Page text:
The church is listed on the NSW State Heritage Register[4] and the Register of the National Estate.[5]”

St Peters Church and cemetery. The spire and bell chamber were removed in 1963.


“The first burial in the graveyard, that of John Benfield, a soldier, took place on 4 March 1839,[8] although the graveyard was not consecrated until 26 December 1840.[9] The final burial, that of Sarah Ann Sargent, a widow, took place on 10 April 1896.[8]

In February 1948 an Act of the New South Wales Parliament (Act No. 48 of 1968) was passed authorising the use of the cemetery land for purposes other than a cemetery, including use as a rest park, a garden area and a recreation area.[8] However no action was taken at the time and, in 1979, a permanent conservation order was placed on all of the church property by the Heritage Council of New South Wales.[8]

Since that time the congregation have undertaken voluntary maintenance of the cemetery grounds. A listing of all of the headstones was made in 1985 and photographs have been taken of many of the headstones.”


Our daughter’s wedding took place in Sydney on Saturday, the 17th of February 2018. The wedding ceremony was for 2 in the afternoon.  We, that is our son Martin, Peter and I, booked into the Ibis Budget Hotel in St Peters for two nights on Friday already. The following day quite a few members of our family booked into the same hotel as well in order to attend the wedding on that Saturday.

Opposite our hotel was the old St Peters Cemetery. Peter and I went there for a walk. This old cemetery is kept in perfect condition. It was a pleasure to walk there among the old grave sites and read some of the stories about graves from the 19th century!














The Lady and the Unicorn, the Tapestries, Art Gallery NSW

We went yesterday to the Art Gallery of NSW. We saw there this picture:


In the Art Gallery Shop were a lot of different things for sale that promoted the theme of “The Lady and the Unicorn”. I was interested in finding our more about the tapestry.


it says among other things:

“The six tapestries can be viewed as an allegory of the five senses – sight, hearing, taste, touch and smell – plus a sixth ‘internal’ sense – heart, desire or will.

Made at the very moment of transition from the Medieval period to the Renaissance, they continue to reveal a poetic medieval world of the senses, the spirit, romance, chivalry and morality.”


In the above link it says the following about the rediscovery of the tapestry:

“The lady and the unicorn was rediscovered in the mid 1800s in very poor condition. The tapestries were described as laying ‘abandoned and rolled into a corner … where rats and dampness had started attacking the edges’.”


Christiane Vulpius

These days we hear a lot about women’s equality,  that means, women have the same rights as men. So, at least in our Western societies we have achieved a lot as far as women’s rights is concerned. I keep asking myself, why do some men still not want women to have equal rights? Maybe it is a reflection of what nearly all men were like in the past, Maybe some men just find it too difficult to change. For sure a lot has to do with upbringing and education and what they feel a man must be like.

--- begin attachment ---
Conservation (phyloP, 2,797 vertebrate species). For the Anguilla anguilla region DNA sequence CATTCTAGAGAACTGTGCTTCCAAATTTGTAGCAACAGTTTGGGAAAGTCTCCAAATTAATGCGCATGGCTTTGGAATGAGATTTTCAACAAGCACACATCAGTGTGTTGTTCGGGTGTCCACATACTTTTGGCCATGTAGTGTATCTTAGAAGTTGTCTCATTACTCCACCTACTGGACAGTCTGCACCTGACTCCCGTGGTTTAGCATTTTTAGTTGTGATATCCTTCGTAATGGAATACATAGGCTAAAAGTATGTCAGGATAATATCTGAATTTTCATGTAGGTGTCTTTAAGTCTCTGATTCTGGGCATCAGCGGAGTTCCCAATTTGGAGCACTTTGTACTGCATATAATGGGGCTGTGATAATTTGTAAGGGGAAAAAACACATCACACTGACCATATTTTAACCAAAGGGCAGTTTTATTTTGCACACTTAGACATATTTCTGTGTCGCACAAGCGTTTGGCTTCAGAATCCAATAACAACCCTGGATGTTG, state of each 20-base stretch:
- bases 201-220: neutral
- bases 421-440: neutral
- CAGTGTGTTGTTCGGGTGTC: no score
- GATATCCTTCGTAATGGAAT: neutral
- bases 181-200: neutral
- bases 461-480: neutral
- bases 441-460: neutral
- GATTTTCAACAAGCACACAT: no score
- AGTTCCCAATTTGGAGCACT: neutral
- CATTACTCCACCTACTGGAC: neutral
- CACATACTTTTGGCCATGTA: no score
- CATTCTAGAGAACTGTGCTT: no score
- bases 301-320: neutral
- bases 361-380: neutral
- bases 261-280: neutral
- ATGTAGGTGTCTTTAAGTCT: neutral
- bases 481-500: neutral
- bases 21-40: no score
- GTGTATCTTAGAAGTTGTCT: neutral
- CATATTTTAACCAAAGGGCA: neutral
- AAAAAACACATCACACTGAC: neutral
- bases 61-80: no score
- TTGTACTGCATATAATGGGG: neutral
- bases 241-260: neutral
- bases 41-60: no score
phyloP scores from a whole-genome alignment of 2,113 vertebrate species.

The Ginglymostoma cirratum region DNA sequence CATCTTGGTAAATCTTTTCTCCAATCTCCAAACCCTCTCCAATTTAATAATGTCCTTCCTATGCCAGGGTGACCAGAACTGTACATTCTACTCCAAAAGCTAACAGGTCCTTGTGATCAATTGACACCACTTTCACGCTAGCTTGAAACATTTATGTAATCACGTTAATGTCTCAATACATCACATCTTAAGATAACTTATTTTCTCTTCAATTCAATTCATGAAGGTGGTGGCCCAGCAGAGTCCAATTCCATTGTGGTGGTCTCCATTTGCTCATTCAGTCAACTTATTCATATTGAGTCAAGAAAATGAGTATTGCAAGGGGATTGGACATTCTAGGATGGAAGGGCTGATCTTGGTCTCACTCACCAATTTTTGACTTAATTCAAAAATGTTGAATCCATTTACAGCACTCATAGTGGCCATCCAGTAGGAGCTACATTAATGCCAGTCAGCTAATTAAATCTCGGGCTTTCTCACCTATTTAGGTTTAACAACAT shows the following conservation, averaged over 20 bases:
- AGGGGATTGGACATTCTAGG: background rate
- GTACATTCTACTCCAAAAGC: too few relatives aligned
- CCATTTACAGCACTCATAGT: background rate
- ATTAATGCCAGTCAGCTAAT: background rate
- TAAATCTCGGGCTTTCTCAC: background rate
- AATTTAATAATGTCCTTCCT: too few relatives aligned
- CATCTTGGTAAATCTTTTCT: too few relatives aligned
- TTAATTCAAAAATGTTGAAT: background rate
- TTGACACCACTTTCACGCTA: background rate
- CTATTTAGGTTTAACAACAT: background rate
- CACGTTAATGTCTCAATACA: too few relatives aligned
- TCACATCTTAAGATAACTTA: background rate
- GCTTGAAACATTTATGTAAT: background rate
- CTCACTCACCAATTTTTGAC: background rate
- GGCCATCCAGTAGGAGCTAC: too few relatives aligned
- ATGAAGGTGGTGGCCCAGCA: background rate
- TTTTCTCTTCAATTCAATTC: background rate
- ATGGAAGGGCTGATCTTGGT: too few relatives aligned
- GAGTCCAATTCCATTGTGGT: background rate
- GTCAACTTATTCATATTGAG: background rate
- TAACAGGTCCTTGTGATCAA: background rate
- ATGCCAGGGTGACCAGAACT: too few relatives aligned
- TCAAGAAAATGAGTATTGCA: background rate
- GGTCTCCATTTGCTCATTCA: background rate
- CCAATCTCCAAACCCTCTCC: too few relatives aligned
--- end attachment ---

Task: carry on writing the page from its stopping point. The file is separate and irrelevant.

I am very interested in finding out how prominent women used to live during the time of Johann Wolfgang von Goethe’s life. In that connection I am especially interested in finding out about women that did not belong to the nobility as for instance Christiane Vulpius who rather late in life became Frau von Goethe, the wife of Wolfgang von Goethe.

It seems to me what class you belonged to very much affected your upbringing and your lifestyle. The class system of course also very much affected men; still the fact remains that men had far more opportunities for advancement than women. with perhaps one exception namely when a women at the right time in her life managed to marry into a different class. In Christiane Vulpius’s case this seemed not to have worked out very satisfactorily. By the time Goethe married Christiane the couple already had a sixteen year old son. And she died ten years later.  I think this is why it is interesting to read about Christiane’s life. I read the biography that Dieter Wunderlich wrote. I copy here the last part of it:

“After the defeat of Prussia and Saxony against Napoleon on October 14, 1806 at Jena and Auerstedtplundered the French Weimar. What exactly happened the following night is not guaranteed. Allegedly, Christiane Vulpius saved her lover’s life by courageously putting herself in the way of the soldiers who wanted to plunder the house on the Frauenplan. She held the men down until October 16, when Goethe received a sauvegarde , a letter of protection issued in the name of the Emperor, which kept him and his house safe from French soldiers.

Three days later, on October 19, 1806, Johann Wolfgang von Goethe and Christiane Vulpius married in the Jakobskirche. Her sixteen-year-old son August was there.

In order to introduce his wife into Weimar society, Goethe persuaded Gdańsk’s widow Johanna Schopenhauer (1766 – 1838) – the mother of the philosopher Arthur Schopenhauer – who moved to Weimar only a few weeks ago, to have tea with them on 20 October. However, the hostility in the population against Christiane von Goethe persisted.

Johann Wolfgang von Goethe not only traveled without Christiane, but also lived alone in Jena for months. And when he was at home, he retired to write in the evening, while Christiane played cards with friends.

Goethe’s and Christiane’s life is largely separate. (Sigrid Damm, loc. Cit., Page 214)

Christiane von Goethe was anything but an intellectual, but she liked to go to the theater; she had common sense, was practically gifted, and led the big household with a strong hand. When her mother-in-law Katharina Elisabeth died in 1808, Christiane took care of the inheritance matters of her husband, so that he could write undisturbed.

At the beginning of 1815 Christiane von Goethe suffered two strokes. A third stroke took place at the end of May 1816. Presumably, Johann Wolfgang and Christiane von Goethe saw each other for the last time on May 30, because the poet kept away from his terminally ill wife and lay in bed himself after a painful week on the 6th. June – probably due to uremia – died. He also did not participate in the funeral on the Jacobsfriedhof in Weimar.”